Dr B recently wrote about a historical puzzle - see Dragon Rats in Oxford - concerning an anecdote about Jacob Bobart the Younger (botany professor of Oxford, d. 1719), which first appears as a footnote in James Granger & Horace Walpole's A biographical history of England, from Egbert to the Great revolution: A supplement,:
Mr. Jacob Bobart, botany professor of Oxford, did about forty years ago (in 1704) find a dead rat in the Physic Garden, which he made to resemble the common picture of dragons by altering its head and tail, and thrusting in taper sharp sticks, which distended the skin on each side till it mimicked wings. He let it dry as hard as possible. The learned immediately pronounced it a dragon, and one of them sent an accurate description of it to Dr. Magliabecchi, librarian to the Grand Duke of Tuscany. Several fine copies of verses were wrote upon so rare a subject; but at last Mr. Bobart owned the cheat. However, it was looked upon as a masterpiece of art, and as such deposited in the museum or anatomy school at Oxford.
- A biographical history of England, from Egbert to the Great revolution: A supplement ..., 1774, page 404
The anecdote trundled on, unaltered and mostly unanalysed, right through the 19th century and into the 20th century, despite complete lack of corroboration.
Dr B has been looking to see if these "verses" still exist, and one lead was an enquiry by an HT Bobart (presumably a descendant) to the Victorian equivalent of the Internet, Notes and Queries (see page 428, N&Q, April 30, 1853) and Willis's Current Notes (see June 1852). In a connected thread in the same enquiry, Mr Bobart referred to a couple of obscure-sounding poems: Poem upon Mr. Jacob Bobards Yew-man of the Guards to the Physic Garden, to the tune of the ‘Counter-Scuffle’. Oxon. 1662 and A Ballad on the Gyants in the Physic Garden in Oxon, who have been breeding Feet as long as Garagantua was Teeth. I managed to find the second, in Hyder Edward Rollins’s 1927 Pack of Autolycus (pages 108-), but the poems, curious though they are, refer not to the dragon-rat but to "Gog and Magog", a pair of topiary giants that guarded the entrance to the garden. He had quite a detailed reply, though not on the point of the dragon, from an Edward F Rimbault (see N&Q, June 11th, 1853).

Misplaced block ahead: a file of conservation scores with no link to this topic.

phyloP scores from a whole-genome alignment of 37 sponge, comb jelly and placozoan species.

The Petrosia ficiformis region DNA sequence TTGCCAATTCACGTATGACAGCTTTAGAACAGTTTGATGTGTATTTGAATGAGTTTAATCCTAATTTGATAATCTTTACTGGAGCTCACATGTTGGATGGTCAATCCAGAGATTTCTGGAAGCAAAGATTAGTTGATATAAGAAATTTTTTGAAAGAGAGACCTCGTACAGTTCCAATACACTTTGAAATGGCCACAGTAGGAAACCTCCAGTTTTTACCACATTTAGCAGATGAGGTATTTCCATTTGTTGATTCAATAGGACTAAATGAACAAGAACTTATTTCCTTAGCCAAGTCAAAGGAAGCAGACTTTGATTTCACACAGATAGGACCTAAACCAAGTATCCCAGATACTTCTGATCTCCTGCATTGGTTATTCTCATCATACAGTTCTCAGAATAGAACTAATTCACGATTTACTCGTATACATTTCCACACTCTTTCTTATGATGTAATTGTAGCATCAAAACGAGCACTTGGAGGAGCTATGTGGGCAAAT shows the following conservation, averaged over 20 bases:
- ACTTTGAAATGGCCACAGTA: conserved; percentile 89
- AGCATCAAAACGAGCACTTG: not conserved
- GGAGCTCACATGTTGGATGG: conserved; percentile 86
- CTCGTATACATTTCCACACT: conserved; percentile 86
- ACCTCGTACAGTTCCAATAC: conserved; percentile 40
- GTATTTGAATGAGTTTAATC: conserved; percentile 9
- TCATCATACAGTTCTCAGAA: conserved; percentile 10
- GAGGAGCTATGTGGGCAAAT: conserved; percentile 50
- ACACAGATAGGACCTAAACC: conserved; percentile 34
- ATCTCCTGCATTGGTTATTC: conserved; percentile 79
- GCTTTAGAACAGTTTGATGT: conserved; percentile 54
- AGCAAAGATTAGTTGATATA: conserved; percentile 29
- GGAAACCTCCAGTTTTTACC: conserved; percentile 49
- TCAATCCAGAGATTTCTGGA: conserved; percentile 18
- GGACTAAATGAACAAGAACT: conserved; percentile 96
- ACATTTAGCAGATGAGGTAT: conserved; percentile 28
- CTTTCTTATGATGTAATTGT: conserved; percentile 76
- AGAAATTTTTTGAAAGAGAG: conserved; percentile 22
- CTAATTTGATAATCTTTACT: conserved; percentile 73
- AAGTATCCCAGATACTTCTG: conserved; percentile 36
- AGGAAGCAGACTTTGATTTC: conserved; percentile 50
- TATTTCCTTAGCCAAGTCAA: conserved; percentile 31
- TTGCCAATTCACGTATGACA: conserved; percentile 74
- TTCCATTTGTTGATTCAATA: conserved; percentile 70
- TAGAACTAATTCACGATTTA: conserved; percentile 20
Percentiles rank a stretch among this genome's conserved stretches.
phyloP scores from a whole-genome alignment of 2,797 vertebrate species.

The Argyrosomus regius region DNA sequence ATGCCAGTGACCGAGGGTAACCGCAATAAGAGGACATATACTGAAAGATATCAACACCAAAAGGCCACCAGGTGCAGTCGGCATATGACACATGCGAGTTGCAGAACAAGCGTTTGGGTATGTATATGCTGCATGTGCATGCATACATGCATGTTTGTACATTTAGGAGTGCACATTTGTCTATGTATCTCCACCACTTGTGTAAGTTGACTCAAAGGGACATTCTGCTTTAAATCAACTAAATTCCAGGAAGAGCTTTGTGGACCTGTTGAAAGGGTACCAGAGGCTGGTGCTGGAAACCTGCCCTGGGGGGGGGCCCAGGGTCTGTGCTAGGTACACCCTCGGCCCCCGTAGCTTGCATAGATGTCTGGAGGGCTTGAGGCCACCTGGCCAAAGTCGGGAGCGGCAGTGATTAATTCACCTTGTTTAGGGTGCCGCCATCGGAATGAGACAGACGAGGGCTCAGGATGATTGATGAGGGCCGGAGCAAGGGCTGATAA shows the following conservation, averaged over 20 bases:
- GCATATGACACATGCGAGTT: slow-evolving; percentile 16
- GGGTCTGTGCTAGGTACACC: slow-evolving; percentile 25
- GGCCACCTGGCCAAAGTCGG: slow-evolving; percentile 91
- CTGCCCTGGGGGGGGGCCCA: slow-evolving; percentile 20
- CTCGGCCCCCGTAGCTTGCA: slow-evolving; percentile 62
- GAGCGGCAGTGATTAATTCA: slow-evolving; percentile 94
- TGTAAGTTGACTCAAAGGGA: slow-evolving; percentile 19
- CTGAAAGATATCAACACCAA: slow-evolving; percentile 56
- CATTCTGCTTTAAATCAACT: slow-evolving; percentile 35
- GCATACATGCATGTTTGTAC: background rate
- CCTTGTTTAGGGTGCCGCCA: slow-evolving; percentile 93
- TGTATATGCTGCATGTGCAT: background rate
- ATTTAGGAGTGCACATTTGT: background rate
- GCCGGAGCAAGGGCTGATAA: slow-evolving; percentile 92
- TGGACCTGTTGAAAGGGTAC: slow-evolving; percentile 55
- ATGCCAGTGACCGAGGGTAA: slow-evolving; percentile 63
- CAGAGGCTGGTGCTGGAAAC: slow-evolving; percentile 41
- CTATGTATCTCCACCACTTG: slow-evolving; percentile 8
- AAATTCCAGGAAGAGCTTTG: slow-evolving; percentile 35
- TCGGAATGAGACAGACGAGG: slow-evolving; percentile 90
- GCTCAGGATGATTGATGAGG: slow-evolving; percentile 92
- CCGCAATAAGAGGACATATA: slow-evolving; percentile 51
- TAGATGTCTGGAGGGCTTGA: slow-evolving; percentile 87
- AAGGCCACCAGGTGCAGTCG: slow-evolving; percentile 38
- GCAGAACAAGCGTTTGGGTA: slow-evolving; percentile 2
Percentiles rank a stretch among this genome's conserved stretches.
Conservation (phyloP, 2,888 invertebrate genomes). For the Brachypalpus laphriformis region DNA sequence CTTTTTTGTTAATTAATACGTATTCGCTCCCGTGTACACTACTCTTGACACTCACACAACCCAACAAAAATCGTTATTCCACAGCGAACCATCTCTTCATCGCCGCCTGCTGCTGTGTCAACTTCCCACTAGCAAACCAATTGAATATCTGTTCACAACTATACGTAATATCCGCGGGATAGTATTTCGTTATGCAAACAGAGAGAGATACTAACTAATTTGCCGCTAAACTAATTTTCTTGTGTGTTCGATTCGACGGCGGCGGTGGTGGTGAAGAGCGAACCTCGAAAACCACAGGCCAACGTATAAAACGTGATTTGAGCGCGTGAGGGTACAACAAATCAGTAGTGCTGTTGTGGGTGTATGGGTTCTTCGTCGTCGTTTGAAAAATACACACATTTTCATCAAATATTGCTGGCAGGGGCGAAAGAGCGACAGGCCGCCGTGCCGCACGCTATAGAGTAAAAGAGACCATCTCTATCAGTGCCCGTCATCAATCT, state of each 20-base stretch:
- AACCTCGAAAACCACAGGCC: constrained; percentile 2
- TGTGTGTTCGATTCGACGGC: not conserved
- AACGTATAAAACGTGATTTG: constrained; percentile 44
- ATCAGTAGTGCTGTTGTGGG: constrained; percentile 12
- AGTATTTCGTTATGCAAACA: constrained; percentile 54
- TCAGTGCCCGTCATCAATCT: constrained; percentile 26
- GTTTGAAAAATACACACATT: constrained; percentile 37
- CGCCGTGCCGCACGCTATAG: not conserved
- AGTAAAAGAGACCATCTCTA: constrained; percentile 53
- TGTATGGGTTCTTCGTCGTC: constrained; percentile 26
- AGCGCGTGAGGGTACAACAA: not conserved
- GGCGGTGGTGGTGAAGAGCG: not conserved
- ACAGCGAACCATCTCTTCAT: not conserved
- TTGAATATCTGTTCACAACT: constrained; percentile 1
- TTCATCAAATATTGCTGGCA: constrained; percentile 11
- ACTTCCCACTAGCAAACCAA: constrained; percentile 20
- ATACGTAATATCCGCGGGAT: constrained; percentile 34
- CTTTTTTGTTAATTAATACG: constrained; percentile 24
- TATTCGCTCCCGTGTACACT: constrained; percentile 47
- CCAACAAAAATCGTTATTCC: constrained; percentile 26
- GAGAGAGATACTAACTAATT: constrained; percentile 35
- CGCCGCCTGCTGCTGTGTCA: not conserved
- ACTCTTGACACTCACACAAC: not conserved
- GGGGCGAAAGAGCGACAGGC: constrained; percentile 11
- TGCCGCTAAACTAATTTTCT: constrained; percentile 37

So - does anyone have any leads on Bobart's exercise in rat-dragon taxidermy, and on the "fine copies of verses" written about it? If you do, leave a comment to Dr B via Dragon Rats in Oxford.
Addendum: A little further Googling finds that HT Bobart was indeed a descendant of the Oxford Bobart: Henry Tilleman Bobart, author of the 1884 A Biographical Sketch of Jacob Bobart, of Oxford, together with an account of his two sons, Jacob and Tilleman. The book isn't online, but there's a section on the Bobarts in An account of the Morisonian herbarium in the possession of the University of Oxford, together with biographical and critical sketches of Morison and the two Bobarts and their works and the early history of the Physic garden, 1619-1720 (1914) (Internet Archive cu31924001707821). It's a glimpse into a world of intense botanical geekiness, eccentricity and academic politics, revealing that JB the Younger probably wasn't actually a professor. It also mentions the yew-giants:
After ye walls & gates of this famous garden were built, old Jacob Bobert, father to this present Jacob, may be said to be ye man yt first gave life & beauty to this famous place, who by his care & industry replenished the walls with all manner of good fruits our clime would ripen, & bedeck the earth with great variety of trees plants & exotick flowers, dayly augmented by the Botanists who bring them hither from ye remote Quarters of ye world ;
that in the north wall which admits entrance from the City being fairest built ; by this old Jacob some years past set two yew trees which being formed by his skill are now grown up to be gigantic bulky fellows, one holding a Bill, th'other a Club on his shoulder.
These specimens of topiary work afforded a fertile theme to the wits of the time. Edmund Gayton wrote two ballads about them, Upon Mr. Jacob Bobart's Yew-men of the Guard to the Physick Garden, to the tune of the Counter Scuffle (Oxon. 1662), and A Ballad on the Gyants in the Physick Garden in Oxford, who have been breeding feet as long as Gargantua has Teeth (Oxon. 1662). Another poem, entitled Upon the most Hopefull & ever-flourishing Sprouts of Valour, the indefatigable Centrys of the Physick- Garden (Oxon. 1664), Wood attributes to John Drope, a Fellow of Magdalen College.
- ibid. page xix
The 1912 Oxford Gardens (Internet Archive oxfordgardensbas00guntrich) has the full text of the third poem (page 189), with a sketch of the two topiary sentries.